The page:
Pathophysiology and nursing management of acute pancreatitis

Carolyn Johnstone (Lead / Corresponding author)

Research output: Contribution to journalArticlepeer-review


Acute pancreatitis is a potentially life-threatening condition primarily associated with gallstones or prolonged and excessive alcohol intake. Although the initial triggers of the condition can vary, the resulting pathophysiology is broadly similar irrespective of the cause. This article explores the pathophysiology of the main causes of acute pancreatitis, and discusses nursing management of the condition in the acute setting and the long-term issues to consider. It also outlines the conservative management of the condition, which includes pain management, provision of fluids and nutritional care. In the management of acute pancreatitis, nursing care can often overlap with medical management, especially as the condition deteriorates. Therefore, it is important that nurses develop comprehensive knowledge of the management of acute pancreatitis.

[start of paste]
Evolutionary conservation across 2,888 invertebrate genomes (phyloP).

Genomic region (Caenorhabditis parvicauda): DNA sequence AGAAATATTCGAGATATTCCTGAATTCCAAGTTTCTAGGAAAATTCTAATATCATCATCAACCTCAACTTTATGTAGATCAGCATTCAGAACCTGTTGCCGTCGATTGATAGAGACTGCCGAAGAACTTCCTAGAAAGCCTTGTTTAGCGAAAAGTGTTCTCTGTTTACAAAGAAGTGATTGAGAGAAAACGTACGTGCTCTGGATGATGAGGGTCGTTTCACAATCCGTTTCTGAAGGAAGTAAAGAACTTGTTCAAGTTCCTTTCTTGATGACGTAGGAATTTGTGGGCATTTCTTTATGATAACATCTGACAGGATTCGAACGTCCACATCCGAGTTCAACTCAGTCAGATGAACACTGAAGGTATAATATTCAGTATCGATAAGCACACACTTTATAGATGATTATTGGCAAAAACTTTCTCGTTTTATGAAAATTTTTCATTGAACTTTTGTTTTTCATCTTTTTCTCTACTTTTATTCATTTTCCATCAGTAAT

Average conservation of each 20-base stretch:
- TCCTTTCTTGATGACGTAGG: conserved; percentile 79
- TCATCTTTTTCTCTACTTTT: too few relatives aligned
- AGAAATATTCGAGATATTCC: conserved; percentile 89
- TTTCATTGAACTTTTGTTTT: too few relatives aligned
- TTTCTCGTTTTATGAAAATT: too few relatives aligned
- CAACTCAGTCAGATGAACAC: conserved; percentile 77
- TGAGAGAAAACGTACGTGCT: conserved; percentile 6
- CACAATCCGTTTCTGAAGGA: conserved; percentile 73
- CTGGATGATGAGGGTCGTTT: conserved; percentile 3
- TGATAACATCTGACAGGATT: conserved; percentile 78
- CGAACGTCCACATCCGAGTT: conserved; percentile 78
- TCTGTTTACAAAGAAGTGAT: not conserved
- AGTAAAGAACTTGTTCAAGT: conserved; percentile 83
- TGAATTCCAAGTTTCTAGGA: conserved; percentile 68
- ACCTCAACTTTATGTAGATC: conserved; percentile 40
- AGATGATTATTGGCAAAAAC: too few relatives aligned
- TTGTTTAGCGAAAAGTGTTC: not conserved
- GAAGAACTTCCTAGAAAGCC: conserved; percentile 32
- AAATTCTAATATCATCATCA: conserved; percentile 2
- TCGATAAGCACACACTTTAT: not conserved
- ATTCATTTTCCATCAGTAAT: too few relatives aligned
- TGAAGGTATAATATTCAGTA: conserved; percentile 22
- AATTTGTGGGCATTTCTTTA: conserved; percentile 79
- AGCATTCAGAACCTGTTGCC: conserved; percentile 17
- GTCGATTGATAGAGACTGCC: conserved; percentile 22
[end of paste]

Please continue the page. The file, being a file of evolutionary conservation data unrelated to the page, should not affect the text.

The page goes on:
Original languageEnglish
Article numbere11179
Number of pages8
JournalNursing Standard
Publication statusE-pub ahead of print - 28 Jun 2018


  • abdominal pain
  • acute pain
  • alcohol
  • endocrine system
  • fluid management
  • gastroenterology
  • gastrointestinal disorders
  • gastrointestinal system
  • hydration
  • nutrition
  • pain
  • pancreas
  • pancreatitis
  • public health

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